ULAANBAATAR – On his final day in Mongolia, Pope Francis inaugurated a new charitable center in Ulaanbaatar and took a jab at what he said are several “myths” mistaking charity as a money-making business that seeks to obtain conversions.

Speaking to workers and volunteers at the new House of Mercy center Monday morning, the pope said one myth surrounding charitable work is that “only the wealthy” can afford to volunteer their time to serve others.

“Reality tells us the opposite. It is not necessary to be wealthy to do good; rather, almost always it is people of modest means who choose to devote their time, skills and generosity to caring for others,” he said.

Another myth Francis said needs to be debunked “is that the Catholic Church, distinguished throughout the world for its great commitment to works of social promotion, does all this to proselytize, as if caring for others were a way of enticing people to ‘join up.’ No!”

Christians, he said, serve in order “to alleviate the suffering of the needy, because in the person of the poor they acknowledge Jesus, the Son of God, and, in him, the dignity of each person, called to be a son or daughter of God.”

Francis said he wanted the House of Mercy to be a place “where people of different creeds, and non-believers as well, can join efforts with local Catholics in order to offer compassionate assistance to our many brothers and sisters in the one human family.”

“That would be a splendid witness of fraternity: a fraternity that the state will rightly seek to protect and promote,” he said, but insisted that if this is to happen, those in public office must “support such humanitarian initiatives, encouraging a virtuous synergy for the sake of the common good.”

A final myth Pope Francis said he wanted to clear up was “the notion that only money counts, as if the only way to care for others is to employ a salaried staff and invest in large facilities.”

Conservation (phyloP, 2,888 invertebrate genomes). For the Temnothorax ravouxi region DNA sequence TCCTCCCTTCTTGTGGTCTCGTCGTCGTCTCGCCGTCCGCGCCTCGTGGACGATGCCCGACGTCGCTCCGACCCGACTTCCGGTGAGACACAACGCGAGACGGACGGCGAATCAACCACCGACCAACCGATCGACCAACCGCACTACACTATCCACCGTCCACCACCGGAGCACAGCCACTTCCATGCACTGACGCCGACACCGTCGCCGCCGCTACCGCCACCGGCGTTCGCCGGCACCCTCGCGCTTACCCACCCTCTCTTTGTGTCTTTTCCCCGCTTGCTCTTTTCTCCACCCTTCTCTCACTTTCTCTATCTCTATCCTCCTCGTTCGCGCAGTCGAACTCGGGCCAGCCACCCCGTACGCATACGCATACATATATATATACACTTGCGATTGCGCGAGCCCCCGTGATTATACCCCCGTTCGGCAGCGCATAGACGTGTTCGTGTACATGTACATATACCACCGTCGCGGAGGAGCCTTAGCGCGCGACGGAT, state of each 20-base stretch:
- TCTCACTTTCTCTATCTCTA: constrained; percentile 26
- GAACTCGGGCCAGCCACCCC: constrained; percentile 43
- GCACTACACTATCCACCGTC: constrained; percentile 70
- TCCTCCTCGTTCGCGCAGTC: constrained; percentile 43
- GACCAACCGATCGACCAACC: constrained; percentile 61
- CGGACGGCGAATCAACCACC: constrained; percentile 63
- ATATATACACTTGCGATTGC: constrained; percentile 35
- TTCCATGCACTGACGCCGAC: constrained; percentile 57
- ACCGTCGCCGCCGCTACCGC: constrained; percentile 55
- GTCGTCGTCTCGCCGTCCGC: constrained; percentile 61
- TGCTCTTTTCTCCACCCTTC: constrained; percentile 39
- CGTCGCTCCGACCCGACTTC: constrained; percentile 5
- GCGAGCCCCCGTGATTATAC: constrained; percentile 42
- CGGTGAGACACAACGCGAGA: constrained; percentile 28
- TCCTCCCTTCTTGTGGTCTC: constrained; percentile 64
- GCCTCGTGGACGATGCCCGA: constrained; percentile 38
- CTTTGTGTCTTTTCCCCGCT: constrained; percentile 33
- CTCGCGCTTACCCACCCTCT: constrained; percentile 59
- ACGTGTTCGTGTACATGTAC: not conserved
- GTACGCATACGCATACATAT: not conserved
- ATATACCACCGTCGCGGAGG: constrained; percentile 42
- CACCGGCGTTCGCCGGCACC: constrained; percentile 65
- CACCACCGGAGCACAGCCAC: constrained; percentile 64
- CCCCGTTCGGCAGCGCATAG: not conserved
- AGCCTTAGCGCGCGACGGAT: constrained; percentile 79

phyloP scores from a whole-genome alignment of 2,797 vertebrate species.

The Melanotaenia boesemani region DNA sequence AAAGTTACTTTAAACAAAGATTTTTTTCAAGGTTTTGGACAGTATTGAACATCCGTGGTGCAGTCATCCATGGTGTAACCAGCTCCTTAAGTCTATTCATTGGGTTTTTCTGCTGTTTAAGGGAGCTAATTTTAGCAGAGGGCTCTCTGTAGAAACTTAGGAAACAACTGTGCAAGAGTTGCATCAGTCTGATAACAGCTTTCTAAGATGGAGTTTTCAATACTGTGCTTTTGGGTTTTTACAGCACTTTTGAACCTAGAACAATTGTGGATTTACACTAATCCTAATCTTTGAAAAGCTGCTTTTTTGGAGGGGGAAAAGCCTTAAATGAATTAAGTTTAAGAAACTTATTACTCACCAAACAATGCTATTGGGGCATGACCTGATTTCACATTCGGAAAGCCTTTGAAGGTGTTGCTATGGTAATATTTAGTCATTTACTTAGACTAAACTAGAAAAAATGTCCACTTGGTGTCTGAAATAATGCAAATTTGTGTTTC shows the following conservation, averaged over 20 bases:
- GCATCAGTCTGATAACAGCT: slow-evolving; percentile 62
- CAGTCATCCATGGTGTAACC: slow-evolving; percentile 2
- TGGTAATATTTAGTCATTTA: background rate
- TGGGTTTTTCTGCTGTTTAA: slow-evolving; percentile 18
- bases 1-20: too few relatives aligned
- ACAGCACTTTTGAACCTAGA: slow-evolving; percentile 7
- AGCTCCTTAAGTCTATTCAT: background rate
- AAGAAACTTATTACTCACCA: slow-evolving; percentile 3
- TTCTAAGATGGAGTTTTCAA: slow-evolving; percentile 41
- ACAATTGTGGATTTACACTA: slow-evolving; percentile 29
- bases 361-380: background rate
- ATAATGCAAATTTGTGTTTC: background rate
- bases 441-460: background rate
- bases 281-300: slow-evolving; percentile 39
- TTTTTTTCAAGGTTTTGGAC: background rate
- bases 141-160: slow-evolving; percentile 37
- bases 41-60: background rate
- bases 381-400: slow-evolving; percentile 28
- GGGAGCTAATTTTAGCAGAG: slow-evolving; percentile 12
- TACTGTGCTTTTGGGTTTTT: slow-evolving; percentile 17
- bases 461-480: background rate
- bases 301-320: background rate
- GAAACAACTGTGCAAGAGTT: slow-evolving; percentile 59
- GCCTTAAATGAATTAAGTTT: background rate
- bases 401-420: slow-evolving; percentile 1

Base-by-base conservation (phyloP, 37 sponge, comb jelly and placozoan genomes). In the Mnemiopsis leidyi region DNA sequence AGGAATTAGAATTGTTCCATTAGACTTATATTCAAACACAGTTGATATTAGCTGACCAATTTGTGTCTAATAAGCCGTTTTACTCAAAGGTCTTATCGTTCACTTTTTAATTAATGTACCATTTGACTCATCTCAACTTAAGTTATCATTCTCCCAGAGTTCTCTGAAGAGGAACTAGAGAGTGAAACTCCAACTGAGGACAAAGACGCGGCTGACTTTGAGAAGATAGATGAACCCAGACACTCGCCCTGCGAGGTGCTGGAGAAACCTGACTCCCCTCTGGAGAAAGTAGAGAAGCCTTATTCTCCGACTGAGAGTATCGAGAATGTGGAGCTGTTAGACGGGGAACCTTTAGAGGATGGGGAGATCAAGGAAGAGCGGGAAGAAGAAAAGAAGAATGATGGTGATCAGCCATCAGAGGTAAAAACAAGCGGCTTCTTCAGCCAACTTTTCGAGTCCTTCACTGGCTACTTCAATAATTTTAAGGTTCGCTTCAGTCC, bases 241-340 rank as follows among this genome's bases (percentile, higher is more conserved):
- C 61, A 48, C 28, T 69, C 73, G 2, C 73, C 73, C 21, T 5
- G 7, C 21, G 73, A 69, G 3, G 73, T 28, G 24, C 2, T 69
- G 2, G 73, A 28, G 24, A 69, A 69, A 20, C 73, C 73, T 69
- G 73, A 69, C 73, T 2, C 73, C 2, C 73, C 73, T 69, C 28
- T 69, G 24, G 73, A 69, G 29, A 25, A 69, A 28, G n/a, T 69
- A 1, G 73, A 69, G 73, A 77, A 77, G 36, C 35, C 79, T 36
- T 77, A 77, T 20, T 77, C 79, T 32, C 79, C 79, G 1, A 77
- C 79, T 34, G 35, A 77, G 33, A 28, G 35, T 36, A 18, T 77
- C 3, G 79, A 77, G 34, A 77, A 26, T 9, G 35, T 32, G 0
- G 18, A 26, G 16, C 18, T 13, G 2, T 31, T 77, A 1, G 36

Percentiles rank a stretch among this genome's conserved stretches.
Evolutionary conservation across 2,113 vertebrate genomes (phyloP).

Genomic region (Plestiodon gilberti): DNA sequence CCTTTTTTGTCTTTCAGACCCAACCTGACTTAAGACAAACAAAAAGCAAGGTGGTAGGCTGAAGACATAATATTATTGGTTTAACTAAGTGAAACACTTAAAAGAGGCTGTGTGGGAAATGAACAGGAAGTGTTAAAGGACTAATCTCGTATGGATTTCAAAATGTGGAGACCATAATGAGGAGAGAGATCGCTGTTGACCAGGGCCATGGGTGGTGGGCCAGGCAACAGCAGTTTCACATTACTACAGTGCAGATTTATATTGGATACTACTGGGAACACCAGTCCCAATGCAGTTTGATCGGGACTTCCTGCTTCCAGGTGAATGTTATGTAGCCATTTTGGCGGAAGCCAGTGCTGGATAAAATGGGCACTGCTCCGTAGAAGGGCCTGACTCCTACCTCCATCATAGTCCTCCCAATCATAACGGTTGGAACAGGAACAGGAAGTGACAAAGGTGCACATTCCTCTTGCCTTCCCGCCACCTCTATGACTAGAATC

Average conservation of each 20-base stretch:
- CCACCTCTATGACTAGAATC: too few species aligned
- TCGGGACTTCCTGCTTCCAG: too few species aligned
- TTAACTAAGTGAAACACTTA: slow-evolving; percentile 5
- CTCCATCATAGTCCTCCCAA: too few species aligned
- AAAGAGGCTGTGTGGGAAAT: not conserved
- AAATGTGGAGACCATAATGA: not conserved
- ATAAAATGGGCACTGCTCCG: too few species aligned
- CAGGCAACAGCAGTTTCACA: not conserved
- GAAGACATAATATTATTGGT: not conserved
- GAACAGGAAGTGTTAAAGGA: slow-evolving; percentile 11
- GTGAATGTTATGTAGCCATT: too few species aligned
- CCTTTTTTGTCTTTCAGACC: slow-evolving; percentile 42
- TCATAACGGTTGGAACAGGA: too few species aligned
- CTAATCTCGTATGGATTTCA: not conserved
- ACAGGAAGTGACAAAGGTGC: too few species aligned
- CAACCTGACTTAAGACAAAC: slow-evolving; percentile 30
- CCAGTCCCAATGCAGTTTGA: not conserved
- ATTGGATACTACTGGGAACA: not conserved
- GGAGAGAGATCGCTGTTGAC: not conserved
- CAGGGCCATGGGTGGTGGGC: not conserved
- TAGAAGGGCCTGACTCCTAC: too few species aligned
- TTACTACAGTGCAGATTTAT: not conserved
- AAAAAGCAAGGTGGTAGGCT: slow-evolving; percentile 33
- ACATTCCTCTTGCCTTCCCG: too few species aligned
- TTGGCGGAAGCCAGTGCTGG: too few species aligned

“Certainly, charity demands professionalism, but charitable works should not turn into businesses,” he said, but rather, they must “retain their freshness as works of charity where those in need can find people ready to listen to them with compassion, regardless of whatever pay they may receive.”

Pope Francis spoke on his final day in Mongolia, shortly before heading to the airport for his return flight to Rome.

He spent four days in the capital city of Ulaanbaatar, making him the first pope to ever set foot in the country and the first to get as close as he did to Mongolia’s big regional neighbors, China and Russia. His Mass on Sunday afternoon was the first-ever papal Mass celebrated in the country.

Mongolia is a majority Buddhist nation with a small Catholic flock, who number less than 1,500 and are primarily served by foreign missionaries. Throughout the visit, missionaries were present at various events and the pope praised their sacrifice and service in nearly every speech.

However, despite the generally good relations between Church and state, foreign missionaries still face problems obtaining visas and navigating state involvement when new parishes or Church-related sites are established.

Oftentimes foreign missionaries in Mongolia, no matter how long they’ve lived there or how well they speak the language, receive only short-term visas, meaning they are forced to travel abroad every three months without having the certainty of whether they will be allowed back in.